Valves that can be used for slurry services are: knife gate valve, plug valve, ball valve, butterfly valve, diaphragm valve, and pinch valve. The knife gate valve in essence provides a tight closure on lower pressure slurries and prevents collection of solids in interior spaces. The simplest plug valve, with PTFE lining inside a metal plug valve, will function both, i.e. as bearing and sealing surface. The lining has good resiliency, it will seal a cylindrical plug and keep particles out of top or bottom cavities.

Knife Gate Valve PACKING CROSS SECTION of DeZURIK Valves
Knife Gate Valve PACKING CROSS SECTIONCourtesy of DeZURIK Valves.

Calculation of pressure drop (Cv value)

Cv is the basic and most widely used industry standard for determining the fl ow capacity of a valve. It is defined as the number of gallons per minute (gpm) at 60°F (15.55°C) that will pass through a full open valve with a pressure drop of 1 psi. Pressure losses are the result of:

  • Pipe friction losses due to roughness of pipe interior finish, velocity, and inside diameter of the pipe.
  • Changes in the direction of the flow.
  • Other obstructions inside the pipe.
  • Change of shape of the fluid path
knife gate valve cross section DeZURK valves.jpg
KNIFE Gate VALVE CROSS SECTION-Courtesy of DeZURIK Valves.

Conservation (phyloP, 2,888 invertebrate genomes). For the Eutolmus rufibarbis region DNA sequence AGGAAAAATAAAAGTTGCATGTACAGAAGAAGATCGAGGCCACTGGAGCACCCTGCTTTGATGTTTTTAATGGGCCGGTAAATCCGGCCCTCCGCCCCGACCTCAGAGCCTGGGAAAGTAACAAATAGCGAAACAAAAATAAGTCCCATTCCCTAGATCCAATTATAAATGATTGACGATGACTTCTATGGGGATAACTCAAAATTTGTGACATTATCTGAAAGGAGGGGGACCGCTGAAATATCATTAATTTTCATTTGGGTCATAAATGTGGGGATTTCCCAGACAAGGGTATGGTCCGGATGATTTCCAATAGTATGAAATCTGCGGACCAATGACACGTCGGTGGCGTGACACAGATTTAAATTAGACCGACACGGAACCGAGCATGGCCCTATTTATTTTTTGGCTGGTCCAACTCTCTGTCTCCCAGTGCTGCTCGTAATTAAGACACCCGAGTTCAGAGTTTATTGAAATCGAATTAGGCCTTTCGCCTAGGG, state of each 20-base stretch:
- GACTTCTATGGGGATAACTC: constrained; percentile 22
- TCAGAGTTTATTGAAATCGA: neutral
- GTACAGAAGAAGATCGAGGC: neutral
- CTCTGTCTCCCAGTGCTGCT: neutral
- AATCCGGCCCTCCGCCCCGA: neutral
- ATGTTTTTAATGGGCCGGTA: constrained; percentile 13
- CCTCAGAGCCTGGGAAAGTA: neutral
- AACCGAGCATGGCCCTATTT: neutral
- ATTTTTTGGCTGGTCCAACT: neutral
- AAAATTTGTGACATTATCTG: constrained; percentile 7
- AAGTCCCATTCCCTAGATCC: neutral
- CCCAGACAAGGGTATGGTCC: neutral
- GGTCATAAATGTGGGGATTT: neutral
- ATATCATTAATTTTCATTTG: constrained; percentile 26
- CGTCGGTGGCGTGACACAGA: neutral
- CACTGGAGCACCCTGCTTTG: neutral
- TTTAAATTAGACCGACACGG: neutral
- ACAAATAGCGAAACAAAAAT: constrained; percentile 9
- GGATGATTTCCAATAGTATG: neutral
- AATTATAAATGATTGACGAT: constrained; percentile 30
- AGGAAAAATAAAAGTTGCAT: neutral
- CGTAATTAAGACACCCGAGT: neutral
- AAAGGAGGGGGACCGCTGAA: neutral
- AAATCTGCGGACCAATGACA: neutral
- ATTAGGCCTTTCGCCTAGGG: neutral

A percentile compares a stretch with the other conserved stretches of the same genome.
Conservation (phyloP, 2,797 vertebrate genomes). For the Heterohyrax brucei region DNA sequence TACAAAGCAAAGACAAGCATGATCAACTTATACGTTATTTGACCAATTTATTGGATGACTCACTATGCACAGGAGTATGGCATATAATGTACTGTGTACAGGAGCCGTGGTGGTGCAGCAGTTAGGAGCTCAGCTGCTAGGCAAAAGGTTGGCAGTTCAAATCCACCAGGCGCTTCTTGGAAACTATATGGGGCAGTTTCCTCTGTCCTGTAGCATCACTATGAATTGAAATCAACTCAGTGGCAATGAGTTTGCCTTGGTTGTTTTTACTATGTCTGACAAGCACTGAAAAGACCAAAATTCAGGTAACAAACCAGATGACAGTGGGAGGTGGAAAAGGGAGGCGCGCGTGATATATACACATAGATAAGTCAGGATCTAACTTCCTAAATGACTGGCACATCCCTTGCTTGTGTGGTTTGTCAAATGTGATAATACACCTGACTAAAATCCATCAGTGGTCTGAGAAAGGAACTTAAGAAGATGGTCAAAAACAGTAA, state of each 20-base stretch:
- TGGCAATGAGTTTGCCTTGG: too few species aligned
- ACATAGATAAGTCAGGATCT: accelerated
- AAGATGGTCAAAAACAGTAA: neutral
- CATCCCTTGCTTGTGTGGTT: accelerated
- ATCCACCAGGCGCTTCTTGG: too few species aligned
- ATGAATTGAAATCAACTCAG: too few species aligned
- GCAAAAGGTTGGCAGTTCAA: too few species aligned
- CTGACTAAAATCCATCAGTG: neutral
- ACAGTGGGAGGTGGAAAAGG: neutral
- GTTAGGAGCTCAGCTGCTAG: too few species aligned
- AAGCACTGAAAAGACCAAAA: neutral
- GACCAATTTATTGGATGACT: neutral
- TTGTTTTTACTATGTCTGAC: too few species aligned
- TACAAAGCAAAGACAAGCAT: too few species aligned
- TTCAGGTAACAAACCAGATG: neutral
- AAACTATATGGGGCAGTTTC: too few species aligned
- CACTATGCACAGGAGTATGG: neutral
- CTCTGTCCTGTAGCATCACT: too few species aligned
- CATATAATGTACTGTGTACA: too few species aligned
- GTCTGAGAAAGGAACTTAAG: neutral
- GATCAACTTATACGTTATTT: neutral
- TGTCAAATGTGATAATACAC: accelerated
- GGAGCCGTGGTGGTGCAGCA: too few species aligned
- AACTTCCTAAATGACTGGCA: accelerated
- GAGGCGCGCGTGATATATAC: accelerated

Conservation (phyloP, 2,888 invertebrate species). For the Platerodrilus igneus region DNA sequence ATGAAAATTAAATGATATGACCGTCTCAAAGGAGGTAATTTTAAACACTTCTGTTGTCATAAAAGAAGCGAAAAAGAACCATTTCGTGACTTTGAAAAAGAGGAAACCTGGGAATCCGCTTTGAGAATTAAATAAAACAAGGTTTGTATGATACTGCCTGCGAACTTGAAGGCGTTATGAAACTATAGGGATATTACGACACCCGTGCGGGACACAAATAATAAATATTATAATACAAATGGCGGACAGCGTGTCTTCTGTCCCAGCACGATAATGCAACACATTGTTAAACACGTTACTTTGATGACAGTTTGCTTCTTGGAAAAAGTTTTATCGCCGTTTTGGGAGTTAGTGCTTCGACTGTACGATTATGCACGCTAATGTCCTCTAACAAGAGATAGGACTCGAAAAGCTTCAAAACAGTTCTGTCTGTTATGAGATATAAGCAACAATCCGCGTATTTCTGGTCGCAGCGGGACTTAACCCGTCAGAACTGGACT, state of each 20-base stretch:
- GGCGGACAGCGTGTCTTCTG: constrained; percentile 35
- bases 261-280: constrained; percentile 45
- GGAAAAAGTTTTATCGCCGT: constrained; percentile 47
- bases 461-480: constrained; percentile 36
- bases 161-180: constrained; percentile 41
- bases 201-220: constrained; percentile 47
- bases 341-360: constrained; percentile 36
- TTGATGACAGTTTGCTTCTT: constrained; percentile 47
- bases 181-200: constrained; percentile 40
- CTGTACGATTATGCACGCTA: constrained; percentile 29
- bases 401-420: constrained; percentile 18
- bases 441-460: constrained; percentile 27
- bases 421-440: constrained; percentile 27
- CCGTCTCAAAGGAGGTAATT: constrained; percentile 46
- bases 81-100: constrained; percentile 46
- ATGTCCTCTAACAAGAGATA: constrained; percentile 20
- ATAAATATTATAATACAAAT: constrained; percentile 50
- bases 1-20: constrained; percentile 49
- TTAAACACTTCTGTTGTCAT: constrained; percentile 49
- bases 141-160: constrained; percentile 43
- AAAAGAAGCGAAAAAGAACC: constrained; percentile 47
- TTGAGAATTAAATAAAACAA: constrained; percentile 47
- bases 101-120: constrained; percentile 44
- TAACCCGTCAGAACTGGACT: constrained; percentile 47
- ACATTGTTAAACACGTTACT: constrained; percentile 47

Cavitation

Cavitation occurs because the pressure in a fluid is converted to kinetic energy due to restriction at the valve closure member, causing an increase in velocity. In addition, as the temperature of the liquid increases, vapor pressure increases and that causes cavitation.

Fire-Safe

When a valve is exposed to fire conditions, it will allow minimal leakage through the seat and stem, and continue to provide effective shutoff during fire or exposure to excessive temperatures for a certain period of time.

Selection Criteria

The following key points should be kept in mind when choosing a valve for use on slurries:

  • A full-port valve which streamlines turbulence and erosion, due to no restrictions in the flow path.
  • Valve seats are not in the flow path which will reduce seat wear.
  • All sealing members must be hardfaced.
  • The closure element should move within its own geometry, as for instance a ball does when rotating about its own axis.
  • The coating on the valve and seat is also important – it must be harder than the process particulate matter. Coatings may also be applied through the body flow parts.
KITZ CF8 - 3-300# Gate Valve
KITZ CF8 - 3-300# Gate Valve. Photo courtesy of KITZ Corporation of Americas.

Choosing a suitable valve for application is not enough – the functioning of the total system must be considered to achieve optimum reliability, such as:

Purging:

Stagnant areas, particularly valve-body cavities, should be purged with clean fluid to prevent particle build up or adhesion.

Orientation:

Valve cavities should be free from debris in order to drain during shutdown when the valve is in a vertical installation.

Disassembly:

Flanges and elbows must be located 5 to 10 times pipe diameter away, in order for easy removal of valves from pipe sections for cleanout.

Design:

The valves must be designed so that they can be easily disassembled and cleaned. A two piece / three-piece body design is attractive for this purpose.